"I'm sure the trees do not belong to these awful creatures. They are fit for any mischief, and it's my opinion they would try to kill us just the same if you hadn't picked a dinner-pail."
"I think so, too," agreed Dorothy. "But what shall we do now?"
"Stay where we are," advised the yellow hen. "We are safe from the Wheelers until we starve to death, anyhow; and before that time comes a good many things can happen."
4. Tiktok the Machine Man
After an hour or so most of the band of Wheelers rolled back into the forest, leaving only three of their number to guard the hill. These curled themselves up like big dogs and pretended to go to sleep on the sands; but neither Dorothy nor Billina were fooled by this trick, so they remained in security among the rocks and paid no attention to their cunning enemies.
Finally the hen, fluttering over the mound, exclaimed: "Why, here's a path!"
So Dorothy at once clambered to where Billina sat, and there, sure enough, was a smooth path cut between the rocks. It seemed to wind around the mound from top to bottom, like a cork-screw, twisting here and there between the rough boulders but always remaining level and easy to walk upon.
Indeed, Dorothy wondered at first why the Wheelers did not roll up this path; but when she followed it to the foot of the mound she found that several big pieces of rock had been placed directly across the end of the way, thus preventing any one outside from seeing it and also preventing the Wheelers from using it to climb up the mound.
Then Dorothy walked back up the path, and followed it until she came to the very top of the hill, where a solitary round rock stood that was bigger than any of the others surrounding it. The path came to an end just beside this great rock, and for a moment it puzzled the girl to know why the path had been made at all. But the hen, who had been gravely following her around and was now perched upon a point of rock behind Dorothy, suddenly remarked:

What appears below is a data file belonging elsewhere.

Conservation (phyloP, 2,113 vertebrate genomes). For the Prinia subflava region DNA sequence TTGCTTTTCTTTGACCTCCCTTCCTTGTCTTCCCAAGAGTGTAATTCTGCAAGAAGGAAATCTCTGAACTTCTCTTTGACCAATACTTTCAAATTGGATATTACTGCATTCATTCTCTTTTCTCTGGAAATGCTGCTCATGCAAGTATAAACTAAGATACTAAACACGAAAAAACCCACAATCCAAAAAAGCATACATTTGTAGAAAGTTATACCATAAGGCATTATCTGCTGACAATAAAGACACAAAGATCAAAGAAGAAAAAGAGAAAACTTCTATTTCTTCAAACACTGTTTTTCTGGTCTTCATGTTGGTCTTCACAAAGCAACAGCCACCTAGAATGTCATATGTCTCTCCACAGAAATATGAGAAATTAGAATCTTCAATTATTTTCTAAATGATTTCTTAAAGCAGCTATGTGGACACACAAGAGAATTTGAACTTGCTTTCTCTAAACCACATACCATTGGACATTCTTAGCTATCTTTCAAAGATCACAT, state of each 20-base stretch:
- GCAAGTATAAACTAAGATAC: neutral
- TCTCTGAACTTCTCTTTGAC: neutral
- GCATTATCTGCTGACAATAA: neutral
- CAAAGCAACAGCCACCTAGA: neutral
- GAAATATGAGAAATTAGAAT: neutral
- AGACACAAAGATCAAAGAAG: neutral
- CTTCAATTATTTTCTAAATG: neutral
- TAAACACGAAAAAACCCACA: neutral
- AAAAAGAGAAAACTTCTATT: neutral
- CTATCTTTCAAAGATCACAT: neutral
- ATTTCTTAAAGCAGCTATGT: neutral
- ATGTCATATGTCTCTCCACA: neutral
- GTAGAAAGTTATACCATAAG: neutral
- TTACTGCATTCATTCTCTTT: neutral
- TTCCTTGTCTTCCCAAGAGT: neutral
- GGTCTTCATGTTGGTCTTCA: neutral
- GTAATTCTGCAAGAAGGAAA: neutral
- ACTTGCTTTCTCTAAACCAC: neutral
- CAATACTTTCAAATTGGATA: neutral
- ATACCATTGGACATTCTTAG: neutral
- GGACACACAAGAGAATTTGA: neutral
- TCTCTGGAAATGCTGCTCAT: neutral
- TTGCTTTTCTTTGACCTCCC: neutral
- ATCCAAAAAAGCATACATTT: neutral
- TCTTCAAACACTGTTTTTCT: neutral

"It looks something like a door, doesn't it?"
"What looks like a door?" enquired the child.
"Why, that crack in the rock, just facing you," replied Billina, whose little round eyes were very sharp and seemed to see everything. "It runs up one side and down the other, and across the top and the bottom."
"Why, the crack. So I think it must be a door of rock, although I do not see any hinges."
"Oh, yes," said Dorothy, now observing for the first time the crack in the rock. "And isn't this a key-hole, Billina?" pointing to a round, deep hole at one side of the door.
"Of course. If we only had the key, now, we could unlock it and see what is there," replied the yellow hen. "May be it's a treasure chamber full of diamonds and rubies, or heaps of shining gold, or--"
"That reminds me," said Dorothy, "of the golden key I picked up on the shore. Do you think that it would fit this key-hole, Billina?"
"Try it and see," suggested the hen.
So Dorothy searched in the pocket of her dress and found the golden key. And when she had put it into the hole of the rock, and turned it, a sudden sharp snap was heard; then, with a solemn creak that made the shivers run down the child's back, the face of the rock fell outward, like a door on hinges, and revealed a small dark chamber just inside.
"Good gracious!" cried Dorothy, shrinking back as far as the narrow path would let her.
For, standing within the narrow chamber of rock, was the form of a man--or, at least, it seemed like a man, in the dim light. He was only about as tall as Dorothy herself, and his body was round as a ball and made out of burnished copper. Also his head and limbs were copper, and these were jointed or hinged to his body in a peculiar way, with metal caps over the joints, like the armor worn by knights in days of old. He stood perfectly still, and where the light struck upon his form it glittered as if made of pure gold.
"Don't be frightened," called Billina, from her perch. "It isn't alive."
"I see it isn't," replied the girl, drawing a long breath.